Two days after Swann announced he was keeping Helton as coach for a fourth season, Helton let go of offensive coordinator Tee Martin, defensive line coach Kenechi Udeze and defensive backs coach Ronnie Bradford.

A week later, Helton announced the hiring of recently fired Texas Tech coach Kliff Kingsbury as his offensive coordinator and quarterbacks coach, raising eyes across the nation that Helton was authentic in his desire to improve how the Trojans operate.

Surprisingly enough, it was the defensive side where USC got a boost Wednesday, adding four-star defensive end Drake Jackson of Corona Centennial (he picked USC over Arizona State), three-star linebacker Ralen Goforth of Bellflower St. John Bosco (USC over UCLA), three-star safety Briton Allen of IMG Academy in Bradenton, Fla. (flipped from Georgia Tech), three-star defensive tackle Dejon Benton of Pittsburg High near Oakland (flipped from Washington State) and three-star defensive lineman Nick Figueroa of Riverside City College (USC over UCLA and Tennessee).

The Kingsbury effect is likely to be felt in January and February leading into national signing day, when the Trojans will have their answers from five-star receivers Bru McCoy of Santa Ana Mater Dei and Kyle Ford of Orange Lutheran. McCoy did a TV interview with FS West on Wednesday in which he wore a USC shirt.

Helton was drawn to Kingsbury for the same reason he believes recruits will be. Helton said Kingsbury, who will bring his version of Mike Leach’s “Air Raid” to USC, was the first name on his list and that he contacted him soon after he was let go at Texas Tech. Kingsbury flew to Los Angeles, where things progressed quickly.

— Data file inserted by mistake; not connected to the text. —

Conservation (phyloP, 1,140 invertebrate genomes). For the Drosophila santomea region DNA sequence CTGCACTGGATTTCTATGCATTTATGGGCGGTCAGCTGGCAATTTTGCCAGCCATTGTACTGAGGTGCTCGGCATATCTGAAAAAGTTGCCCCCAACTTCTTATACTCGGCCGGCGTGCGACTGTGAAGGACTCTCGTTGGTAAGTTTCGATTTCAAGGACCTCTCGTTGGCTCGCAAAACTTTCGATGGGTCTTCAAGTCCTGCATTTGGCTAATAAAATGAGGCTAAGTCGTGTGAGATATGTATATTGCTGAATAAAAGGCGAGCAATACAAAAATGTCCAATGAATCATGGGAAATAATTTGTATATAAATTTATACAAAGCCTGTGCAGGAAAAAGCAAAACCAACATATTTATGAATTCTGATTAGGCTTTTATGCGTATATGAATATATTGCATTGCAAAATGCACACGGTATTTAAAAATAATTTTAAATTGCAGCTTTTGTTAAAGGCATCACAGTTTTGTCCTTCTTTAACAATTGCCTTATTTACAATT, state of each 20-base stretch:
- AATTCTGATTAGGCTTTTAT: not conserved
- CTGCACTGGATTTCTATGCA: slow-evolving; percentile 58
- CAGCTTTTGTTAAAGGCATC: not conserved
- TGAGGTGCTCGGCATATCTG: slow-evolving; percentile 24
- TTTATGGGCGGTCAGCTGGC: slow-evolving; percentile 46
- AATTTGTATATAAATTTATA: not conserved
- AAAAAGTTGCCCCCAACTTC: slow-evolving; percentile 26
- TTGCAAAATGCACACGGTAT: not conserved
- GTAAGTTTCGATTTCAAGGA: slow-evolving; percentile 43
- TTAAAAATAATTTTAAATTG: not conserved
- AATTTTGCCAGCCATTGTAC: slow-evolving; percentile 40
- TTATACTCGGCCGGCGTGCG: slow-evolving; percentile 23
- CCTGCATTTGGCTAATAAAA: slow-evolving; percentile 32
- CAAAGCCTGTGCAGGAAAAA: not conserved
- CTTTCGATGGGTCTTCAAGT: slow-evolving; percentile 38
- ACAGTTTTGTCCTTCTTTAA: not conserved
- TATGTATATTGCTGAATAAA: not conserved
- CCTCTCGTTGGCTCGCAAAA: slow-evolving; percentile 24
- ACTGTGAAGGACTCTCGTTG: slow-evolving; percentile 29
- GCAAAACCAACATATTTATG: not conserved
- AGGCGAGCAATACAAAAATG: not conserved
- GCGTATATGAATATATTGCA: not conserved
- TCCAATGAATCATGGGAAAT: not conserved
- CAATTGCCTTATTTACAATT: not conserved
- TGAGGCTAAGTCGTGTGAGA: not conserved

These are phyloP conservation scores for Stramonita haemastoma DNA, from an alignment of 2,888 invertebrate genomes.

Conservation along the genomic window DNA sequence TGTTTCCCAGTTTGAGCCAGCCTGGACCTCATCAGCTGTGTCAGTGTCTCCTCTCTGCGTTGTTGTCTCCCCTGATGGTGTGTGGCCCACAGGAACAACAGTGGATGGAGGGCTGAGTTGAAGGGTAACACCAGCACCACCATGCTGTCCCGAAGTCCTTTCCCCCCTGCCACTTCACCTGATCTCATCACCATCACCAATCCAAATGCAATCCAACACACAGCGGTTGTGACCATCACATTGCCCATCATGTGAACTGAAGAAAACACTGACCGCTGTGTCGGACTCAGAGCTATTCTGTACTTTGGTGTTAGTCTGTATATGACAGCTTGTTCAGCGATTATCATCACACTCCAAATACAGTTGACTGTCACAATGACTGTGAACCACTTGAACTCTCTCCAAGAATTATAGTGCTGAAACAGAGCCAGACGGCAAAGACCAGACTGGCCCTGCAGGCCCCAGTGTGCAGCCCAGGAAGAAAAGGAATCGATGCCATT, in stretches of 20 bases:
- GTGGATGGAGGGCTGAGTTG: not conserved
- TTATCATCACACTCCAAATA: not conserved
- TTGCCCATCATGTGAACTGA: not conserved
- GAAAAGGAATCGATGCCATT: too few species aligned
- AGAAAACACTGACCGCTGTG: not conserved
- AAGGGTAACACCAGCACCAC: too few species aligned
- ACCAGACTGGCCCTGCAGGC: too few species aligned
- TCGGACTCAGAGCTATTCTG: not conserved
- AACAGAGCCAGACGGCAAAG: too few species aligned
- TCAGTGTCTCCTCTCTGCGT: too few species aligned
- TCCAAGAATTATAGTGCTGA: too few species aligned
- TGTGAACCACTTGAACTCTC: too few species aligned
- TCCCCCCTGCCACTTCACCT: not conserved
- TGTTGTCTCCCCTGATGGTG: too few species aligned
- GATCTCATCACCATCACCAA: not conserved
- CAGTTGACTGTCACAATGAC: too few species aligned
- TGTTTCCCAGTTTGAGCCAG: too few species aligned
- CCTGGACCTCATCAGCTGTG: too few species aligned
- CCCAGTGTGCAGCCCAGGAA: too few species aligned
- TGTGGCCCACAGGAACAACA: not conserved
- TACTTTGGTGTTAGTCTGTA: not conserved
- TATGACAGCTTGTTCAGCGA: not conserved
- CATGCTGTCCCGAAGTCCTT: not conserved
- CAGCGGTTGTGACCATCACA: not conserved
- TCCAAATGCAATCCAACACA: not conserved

“It was really a beautiful marriage,” Helton said, “a great fit. The one thing I was amazed by was how effectively the ball gets spread around. Everyone thinks, ‘Oh, it’s a wide-receiver-happy offense,’ but really, as you look at it, he’s had 1,500-yard rushers, he’s had tight ends catch 106 balls.

“It reminds you of some of the things the NFL is doing right now and is going to. I just felt like at this point in time with the quarterbacks and athletes that we have at wide receiver, at tight end, at running back, this is a natural fit, and really felt that if we got this guy, you’re winning the lottery.”

Helton has moved on from the disappointment of the season the only way he knows how — with his jaw set, as he likes to say. With the run of defensive additions Wednesday, it is possible with McCoy, Ford and others still out there that the Trojans could finish around the top 10 come February.

Given this season, that would be an accomplishment for the brand just as much as the coach who represents it.

“This is an easy product,” Helton said. “It’s USC. It’s the 15th academic-ranked university in the country, and you look at all the majors that are here, the strength of the Trojan family, it’s not a hard sell. … At the end of the day, people see the big picture, and the people that signed with us today get it. They’re into it for the 40, 50, 60 years of what it means to be a Trojan and part of the Trojan family.”


Twitter: @BradyMcCollough